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Emerging Market Business Cycles with Remittance Fluctuations

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  • Ceyhun Bora Durdu
  • Serdar Sayan

Abstract

This paper analyzes the implications of remittance fluctuations for various macroeconomic variables and sudden stops. The paper employs a quantitative two-sector model of a small open economy with financial frictions calibrated to Mexican and Turkish economies, two major recipients, whose remittance receipts feature opposite cyclical characteristics. We find that remittances dampen business cycles in Mexico, whereas they amplify the cycles in Turkey. Their quantitative effects in the long run, approximated by the stochastic steady state, are mild. In the short run, however, remittances have quantitatively large impacts on the economy, when the economy is borrowing-constrained. This is because agents in the economy cannot adjust their precautionary wealth to sudden tightening in credit, and hence, fluctuations in remittances get magnified through an endogenous debt-deflation mechanism. The findings suggest that procyclical (or countercyclical) remittances can play a significant deepening (or mitigating) role for sudden stops.

Suggested Citation

  • Ceyhun Bora Durdu & Serdar Sayan, 2010. "Emerging Market Business Cycles with Remittance Fluctuations," IMF Staff Papers, Palgrave Macmillan, vol. 57(2), pages 303-325, June.
  • Handle: RePEc:pal:imfstp:v:57:y:2010:i:2:p:303-325
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    Cited by:

    1. Katarzyna Budnik, 2011. "Temporary migration in theories of international mobility of labour," Bank i Kredyt, Narodowy Bank Polski, vol. 42(6), pages 7-48.
    2. Batu, Michael, 2017. "International worker remittances and economic growth in a Real Business Cycle framework," Structural Change and Economic Dynamics, Elsevier, vol. 40(C), pages 81-91.
    3. Bentour, El Mostafa, 2013. "Should Moroccan Officials Depend on the Workers’ Remittances to Finance the Current Account Deficit?," MPRA Paper 52290, University Library of Munich, Germany, revised 01 May 2013.
    4. Finkelstein Shapiro, Alan & Mandelman, Federico S., 2016. "Remittances, entrepreneurship, and employment dynamics over the business cycle," Journal of International Economics, Elsevier, vol. 103(C), pages 184-199.
    5. Kearney, Colm, 2012. "Emerging markets research: Trends, issues and future directions," Emerging Markets Review, Elsevier, vol. 13(2), pages 159-183.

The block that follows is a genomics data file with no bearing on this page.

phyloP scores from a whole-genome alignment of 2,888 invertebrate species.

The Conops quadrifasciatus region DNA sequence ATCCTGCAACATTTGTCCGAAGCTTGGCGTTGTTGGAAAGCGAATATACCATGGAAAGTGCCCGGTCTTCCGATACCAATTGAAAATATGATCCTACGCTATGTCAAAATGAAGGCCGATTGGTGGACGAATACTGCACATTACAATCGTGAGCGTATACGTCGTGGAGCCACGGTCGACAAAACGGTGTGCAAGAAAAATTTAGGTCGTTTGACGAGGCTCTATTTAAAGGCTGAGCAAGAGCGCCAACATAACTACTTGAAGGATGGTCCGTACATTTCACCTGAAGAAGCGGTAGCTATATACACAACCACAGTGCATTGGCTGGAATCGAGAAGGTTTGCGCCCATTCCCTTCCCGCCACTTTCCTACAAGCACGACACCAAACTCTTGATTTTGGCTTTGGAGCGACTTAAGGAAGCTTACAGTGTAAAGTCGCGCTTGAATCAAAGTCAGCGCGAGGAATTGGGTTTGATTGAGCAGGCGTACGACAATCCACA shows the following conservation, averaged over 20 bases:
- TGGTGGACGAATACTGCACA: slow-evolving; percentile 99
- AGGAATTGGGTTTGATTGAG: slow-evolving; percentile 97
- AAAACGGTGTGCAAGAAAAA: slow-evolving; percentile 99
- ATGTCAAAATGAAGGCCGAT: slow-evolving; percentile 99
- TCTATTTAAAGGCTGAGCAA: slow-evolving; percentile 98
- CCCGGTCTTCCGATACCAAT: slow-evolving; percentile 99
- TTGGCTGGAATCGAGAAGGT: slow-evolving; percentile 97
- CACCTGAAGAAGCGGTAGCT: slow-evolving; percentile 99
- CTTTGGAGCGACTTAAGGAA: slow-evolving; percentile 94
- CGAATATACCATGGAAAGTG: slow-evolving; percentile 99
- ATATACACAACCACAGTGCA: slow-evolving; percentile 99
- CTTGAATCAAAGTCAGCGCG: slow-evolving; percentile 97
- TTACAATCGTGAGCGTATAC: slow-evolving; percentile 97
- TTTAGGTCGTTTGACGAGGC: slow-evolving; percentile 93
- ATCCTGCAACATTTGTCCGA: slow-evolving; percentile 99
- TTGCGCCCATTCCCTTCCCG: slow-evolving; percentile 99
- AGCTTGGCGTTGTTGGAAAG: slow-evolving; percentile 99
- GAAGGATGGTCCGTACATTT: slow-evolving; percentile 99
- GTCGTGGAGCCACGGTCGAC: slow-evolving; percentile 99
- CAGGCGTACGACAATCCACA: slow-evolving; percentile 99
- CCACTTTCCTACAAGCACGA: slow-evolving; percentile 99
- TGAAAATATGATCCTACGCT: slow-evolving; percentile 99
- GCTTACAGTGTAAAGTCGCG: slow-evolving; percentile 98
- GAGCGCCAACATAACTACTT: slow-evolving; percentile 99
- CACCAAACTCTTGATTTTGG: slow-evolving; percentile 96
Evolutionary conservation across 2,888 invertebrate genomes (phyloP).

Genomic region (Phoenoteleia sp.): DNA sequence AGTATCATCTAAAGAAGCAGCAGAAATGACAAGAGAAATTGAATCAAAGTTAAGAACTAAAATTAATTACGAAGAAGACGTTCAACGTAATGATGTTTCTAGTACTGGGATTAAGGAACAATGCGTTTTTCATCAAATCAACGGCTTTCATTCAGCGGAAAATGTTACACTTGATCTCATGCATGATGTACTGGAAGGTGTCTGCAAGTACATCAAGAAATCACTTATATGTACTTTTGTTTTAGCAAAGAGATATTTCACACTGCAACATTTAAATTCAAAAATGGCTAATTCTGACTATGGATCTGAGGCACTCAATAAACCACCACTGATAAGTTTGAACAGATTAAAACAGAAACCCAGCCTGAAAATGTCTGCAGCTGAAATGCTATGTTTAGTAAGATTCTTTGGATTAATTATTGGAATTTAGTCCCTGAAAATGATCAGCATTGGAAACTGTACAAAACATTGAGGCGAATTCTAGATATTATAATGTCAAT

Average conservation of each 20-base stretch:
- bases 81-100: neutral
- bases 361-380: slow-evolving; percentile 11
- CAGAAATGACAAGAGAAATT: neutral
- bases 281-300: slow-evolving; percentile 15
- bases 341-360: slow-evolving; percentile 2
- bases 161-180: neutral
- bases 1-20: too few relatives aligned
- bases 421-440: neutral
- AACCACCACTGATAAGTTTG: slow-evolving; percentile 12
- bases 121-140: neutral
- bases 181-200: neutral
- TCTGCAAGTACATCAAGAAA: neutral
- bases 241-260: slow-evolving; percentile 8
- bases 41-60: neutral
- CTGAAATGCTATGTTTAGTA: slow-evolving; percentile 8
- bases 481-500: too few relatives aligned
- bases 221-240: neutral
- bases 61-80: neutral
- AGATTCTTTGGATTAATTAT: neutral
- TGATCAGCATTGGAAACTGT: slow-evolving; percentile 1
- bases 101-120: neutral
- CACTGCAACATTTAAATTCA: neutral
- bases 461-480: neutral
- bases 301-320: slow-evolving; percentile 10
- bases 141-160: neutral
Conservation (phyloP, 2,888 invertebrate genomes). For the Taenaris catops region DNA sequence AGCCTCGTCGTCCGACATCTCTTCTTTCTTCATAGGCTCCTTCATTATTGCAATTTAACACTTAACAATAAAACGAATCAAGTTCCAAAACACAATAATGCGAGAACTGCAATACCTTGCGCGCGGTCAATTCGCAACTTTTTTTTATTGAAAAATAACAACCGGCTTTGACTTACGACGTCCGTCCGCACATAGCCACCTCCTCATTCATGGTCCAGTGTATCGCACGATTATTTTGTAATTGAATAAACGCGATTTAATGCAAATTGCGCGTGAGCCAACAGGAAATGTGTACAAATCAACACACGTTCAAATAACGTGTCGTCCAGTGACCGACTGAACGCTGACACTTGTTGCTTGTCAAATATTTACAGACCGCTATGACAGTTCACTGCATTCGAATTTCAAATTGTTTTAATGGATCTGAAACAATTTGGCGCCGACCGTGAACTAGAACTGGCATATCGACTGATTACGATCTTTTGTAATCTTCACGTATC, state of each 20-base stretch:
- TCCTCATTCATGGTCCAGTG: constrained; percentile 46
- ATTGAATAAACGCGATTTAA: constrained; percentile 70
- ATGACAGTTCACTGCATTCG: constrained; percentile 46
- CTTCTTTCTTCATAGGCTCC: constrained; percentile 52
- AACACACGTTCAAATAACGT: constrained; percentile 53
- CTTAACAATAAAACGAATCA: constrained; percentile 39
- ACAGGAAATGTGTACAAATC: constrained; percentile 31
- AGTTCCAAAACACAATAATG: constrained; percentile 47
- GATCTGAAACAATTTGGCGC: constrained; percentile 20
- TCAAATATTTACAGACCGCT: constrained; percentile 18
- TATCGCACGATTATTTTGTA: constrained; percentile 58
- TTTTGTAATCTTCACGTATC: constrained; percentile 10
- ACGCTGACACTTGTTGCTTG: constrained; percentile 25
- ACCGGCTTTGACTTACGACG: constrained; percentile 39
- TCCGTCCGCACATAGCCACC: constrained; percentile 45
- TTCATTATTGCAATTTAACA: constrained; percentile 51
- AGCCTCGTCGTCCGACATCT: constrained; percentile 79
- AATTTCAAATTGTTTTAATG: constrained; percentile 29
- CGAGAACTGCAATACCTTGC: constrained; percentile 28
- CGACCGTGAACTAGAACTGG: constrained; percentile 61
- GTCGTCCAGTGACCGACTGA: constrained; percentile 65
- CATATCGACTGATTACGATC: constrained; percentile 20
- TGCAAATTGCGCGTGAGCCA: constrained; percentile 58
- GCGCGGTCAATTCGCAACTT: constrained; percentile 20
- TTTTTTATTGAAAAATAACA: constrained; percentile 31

6. Acosta, Pablo A. & Lartey, Emmanuel K.K. & Mandelman, Federico S., 2009. "Remittances and the Dutch disease," Journal of International Economics, Elsevier, vol. 79(1), pages 102-116, September.
    7. Giulia Bettin & Andrea F. Presbitero & Nikola L. Spatafora, 2017. "Remittances and Vulnerability in Developing Countries," World Bank Economic Review, World Bank Group, vol. 31(1), pages 1-23.
    8. Supriyo De & Ergys Islamaj & Ayhan Kose & S. Reza Yousefi, 2016. "Remittances over the Business Cycle: Theory and Evidence," Koç University-TUSIAD Economic Research Forum Working Papers 1601, Koc University-TUSIAD Economic Research Forum.
    9. Mandelman, Federico S. & Zlate, Andrei, 2012. "Immigration, remittances and business cycles," Journal of Monetary Economics, Elsevier, vol. 59(2), pages 196-213.
    10. George S. Naufal & Ismail H. Genc, "undated". "Structural Change in MENA Remittance Flows," Economics Working Papers 07-05/2013, School of Business Administration, American University of Sharjah.
    11. Ahmat Jidoud, 2015. "Remittances and Macroeconomic Volatility in African Countries," IMF Working Papers 15/49, International Monetary Fund.
    12. Hulya Ulku, 2012. "Remitting Behaviour of Turkish Migrants: Evidence from Household Data in Germany," Urban Studies, Urban Studies Journal Limited, vol. 49(14), pages 3139-3158, November.
    13. repec:eee:deveco:v:133:y:2018:i:c:p:66-83 is not listed on IDEAS
    14. Mandelman, Federico S., 2013. "Monetary and exchange rate policy under remittance fluctuations," Journal of Development Economics, Elsevier, vol. 102(C), pages 128-147.
    15. Timo Baas & Silvia Maja Melzer, 2012. "The Macroeconomic Impact of Remittances: A sending country perspective," Norface Discussion Paper Series 2012021, Norface Research Programme on Migration, Department of Economics, University College London.
    16. Hathroubi, Salem & Aloui, Chaker, 2016. "On interactions between remittance outflows and Saudi Arabian macroeconomy: New evidence from wavelets," Economic Modelling, Elsevier, vol. 59(C), pages 32-45.
    17. repec:eee:inecon:v:111:y:2018:i:c:p:214-232 is not listed on IDEAS

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